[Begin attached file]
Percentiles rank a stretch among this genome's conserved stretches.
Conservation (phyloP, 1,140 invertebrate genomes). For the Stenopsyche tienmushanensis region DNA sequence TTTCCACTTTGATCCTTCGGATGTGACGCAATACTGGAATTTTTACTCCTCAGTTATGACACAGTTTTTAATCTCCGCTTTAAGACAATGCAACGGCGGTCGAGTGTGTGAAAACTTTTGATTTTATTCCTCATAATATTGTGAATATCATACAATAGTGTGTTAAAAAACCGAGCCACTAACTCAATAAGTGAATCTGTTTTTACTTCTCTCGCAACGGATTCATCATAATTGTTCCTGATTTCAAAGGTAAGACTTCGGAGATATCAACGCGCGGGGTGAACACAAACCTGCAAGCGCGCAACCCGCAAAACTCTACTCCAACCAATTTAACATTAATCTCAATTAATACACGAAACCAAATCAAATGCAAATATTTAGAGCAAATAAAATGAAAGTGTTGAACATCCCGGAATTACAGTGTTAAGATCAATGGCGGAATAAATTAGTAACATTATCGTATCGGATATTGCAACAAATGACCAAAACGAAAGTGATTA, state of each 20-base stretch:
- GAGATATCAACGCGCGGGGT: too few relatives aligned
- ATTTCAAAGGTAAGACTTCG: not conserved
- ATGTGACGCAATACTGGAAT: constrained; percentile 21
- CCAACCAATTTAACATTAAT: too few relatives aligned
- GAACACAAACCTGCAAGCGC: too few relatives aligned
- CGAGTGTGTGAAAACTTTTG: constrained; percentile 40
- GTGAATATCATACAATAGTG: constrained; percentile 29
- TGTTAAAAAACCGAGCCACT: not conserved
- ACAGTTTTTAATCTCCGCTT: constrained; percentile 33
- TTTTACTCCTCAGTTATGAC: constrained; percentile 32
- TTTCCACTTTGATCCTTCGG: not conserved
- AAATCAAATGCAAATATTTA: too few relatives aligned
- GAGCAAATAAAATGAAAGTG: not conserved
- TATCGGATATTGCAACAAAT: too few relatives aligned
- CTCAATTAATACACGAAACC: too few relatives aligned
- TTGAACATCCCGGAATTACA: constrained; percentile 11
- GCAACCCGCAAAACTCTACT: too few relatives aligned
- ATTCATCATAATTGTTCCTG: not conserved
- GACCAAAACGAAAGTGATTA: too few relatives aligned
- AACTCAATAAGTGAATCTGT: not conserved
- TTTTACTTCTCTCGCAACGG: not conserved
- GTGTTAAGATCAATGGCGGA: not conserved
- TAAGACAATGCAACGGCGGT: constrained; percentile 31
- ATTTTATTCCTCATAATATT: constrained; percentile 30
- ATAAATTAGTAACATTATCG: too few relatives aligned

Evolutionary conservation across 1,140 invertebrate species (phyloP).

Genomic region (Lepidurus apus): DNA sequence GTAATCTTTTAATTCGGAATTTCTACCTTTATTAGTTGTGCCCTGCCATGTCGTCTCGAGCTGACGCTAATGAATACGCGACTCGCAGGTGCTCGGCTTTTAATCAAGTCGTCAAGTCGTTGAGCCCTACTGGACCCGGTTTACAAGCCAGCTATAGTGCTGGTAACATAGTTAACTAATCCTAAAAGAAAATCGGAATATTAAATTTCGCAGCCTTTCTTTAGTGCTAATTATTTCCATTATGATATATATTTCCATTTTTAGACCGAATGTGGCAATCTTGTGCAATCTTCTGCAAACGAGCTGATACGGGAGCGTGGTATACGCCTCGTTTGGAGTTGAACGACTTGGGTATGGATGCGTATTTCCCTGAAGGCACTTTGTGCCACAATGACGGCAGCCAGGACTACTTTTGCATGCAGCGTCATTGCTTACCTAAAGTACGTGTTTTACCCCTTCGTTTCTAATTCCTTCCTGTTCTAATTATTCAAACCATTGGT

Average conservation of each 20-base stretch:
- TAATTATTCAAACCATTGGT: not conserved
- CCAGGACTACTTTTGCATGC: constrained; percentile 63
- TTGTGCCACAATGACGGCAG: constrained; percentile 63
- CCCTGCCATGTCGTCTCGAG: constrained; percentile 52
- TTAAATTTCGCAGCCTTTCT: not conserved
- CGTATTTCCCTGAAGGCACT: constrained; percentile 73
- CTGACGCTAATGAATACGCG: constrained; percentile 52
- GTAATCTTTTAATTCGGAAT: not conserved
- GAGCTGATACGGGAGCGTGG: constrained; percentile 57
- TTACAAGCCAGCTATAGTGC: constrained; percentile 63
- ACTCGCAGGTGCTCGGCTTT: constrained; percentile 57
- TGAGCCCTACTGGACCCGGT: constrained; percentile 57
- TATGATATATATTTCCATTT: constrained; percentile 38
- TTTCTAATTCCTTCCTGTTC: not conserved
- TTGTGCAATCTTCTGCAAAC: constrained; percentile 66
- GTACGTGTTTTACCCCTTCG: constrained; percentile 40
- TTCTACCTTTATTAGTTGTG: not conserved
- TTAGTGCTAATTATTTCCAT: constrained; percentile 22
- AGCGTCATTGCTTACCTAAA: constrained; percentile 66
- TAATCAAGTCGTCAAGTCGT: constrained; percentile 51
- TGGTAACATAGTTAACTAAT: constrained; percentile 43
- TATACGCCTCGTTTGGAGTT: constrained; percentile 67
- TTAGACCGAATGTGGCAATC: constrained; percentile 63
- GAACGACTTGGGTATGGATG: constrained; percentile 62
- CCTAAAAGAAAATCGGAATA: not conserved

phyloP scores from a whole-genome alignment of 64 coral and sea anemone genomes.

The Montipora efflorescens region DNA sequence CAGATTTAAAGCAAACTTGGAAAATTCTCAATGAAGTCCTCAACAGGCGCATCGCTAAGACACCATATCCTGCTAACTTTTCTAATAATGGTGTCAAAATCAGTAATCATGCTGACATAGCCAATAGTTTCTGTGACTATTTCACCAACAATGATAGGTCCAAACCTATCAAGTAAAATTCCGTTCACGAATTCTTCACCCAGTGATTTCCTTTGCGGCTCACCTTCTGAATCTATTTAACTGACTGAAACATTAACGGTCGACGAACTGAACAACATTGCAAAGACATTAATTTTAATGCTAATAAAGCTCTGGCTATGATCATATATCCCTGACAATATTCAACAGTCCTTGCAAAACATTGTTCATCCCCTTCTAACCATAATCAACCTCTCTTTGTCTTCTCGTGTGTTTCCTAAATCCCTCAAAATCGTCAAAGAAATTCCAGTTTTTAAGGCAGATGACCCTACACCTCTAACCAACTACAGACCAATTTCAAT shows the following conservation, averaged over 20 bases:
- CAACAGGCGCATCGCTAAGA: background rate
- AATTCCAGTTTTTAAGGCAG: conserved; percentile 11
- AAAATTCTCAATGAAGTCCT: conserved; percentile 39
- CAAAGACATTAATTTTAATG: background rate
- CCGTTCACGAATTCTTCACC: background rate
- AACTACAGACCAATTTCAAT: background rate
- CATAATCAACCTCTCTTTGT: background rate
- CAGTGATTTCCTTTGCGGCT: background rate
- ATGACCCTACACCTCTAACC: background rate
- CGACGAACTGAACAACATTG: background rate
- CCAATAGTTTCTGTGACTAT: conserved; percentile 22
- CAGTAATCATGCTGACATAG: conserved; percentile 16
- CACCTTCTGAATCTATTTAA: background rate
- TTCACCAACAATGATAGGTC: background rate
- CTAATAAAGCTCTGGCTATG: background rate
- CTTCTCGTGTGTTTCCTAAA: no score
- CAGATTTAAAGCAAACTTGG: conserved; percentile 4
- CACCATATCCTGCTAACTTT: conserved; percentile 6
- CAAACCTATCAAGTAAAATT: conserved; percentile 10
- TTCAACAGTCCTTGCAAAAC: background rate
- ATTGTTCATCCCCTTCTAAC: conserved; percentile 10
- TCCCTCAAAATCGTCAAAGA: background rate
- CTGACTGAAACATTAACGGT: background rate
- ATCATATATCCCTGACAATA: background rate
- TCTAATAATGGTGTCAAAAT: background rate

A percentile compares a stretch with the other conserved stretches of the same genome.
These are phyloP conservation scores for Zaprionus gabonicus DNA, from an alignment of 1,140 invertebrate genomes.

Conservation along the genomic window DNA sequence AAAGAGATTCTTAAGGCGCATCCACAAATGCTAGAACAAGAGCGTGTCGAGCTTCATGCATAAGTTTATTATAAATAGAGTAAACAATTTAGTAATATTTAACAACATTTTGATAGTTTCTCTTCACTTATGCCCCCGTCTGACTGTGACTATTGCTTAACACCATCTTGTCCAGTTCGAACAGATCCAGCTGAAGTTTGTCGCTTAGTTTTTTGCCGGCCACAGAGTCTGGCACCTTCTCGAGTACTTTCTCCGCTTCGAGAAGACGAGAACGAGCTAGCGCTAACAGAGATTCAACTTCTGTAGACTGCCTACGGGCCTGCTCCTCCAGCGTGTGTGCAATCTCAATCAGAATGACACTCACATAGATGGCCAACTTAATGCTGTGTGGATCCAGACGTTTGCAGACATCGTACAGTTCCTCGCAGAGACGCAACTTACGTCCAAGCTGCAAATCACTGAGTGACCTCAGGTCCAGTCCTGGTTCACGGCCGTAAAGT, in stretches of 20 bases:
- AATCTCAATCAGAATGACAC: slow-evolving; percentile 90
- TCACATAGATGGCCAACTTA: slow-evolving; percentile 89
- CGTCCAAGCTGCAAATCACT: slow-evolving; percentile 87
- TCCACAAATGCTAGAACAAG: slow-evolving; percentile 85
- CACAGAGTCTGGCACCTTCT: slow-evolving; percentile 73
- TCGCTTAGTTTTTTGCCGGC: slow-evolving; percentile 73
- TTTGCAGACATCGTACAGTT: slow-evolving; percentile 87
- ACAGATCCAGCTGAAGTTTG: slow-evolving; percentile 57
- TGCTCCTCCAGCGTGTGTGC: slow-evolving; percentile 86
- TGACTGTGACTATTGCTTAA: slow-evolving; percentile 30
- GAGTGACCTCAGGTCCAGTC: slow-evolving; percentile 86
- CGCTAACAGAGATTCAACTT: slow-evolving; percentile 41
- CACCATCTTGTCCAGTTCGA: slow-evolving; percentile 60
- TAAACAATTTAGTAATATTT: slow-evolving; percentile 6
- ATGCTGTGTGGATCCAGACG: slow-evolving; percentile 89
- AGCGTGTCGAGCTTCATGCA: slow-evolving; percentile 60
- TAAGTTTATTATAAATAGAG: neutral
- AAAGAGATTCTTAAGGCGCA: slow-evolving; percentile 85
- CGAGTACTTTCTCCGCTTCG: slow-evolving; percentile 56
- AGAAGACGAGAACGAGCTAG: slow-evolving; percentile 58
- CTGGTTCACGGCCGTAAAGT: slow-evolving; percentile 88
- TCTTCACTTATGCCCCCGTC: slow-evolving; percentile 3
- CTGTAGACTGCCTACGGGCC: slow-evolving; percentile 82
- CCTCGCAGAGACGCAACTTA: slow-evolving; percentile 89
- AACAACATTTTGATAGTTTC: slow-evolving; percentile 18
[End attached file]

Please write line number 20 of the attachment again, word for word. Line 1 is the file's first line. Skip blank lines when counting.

- ATTCATCATAATTGTTCCTG: not conserved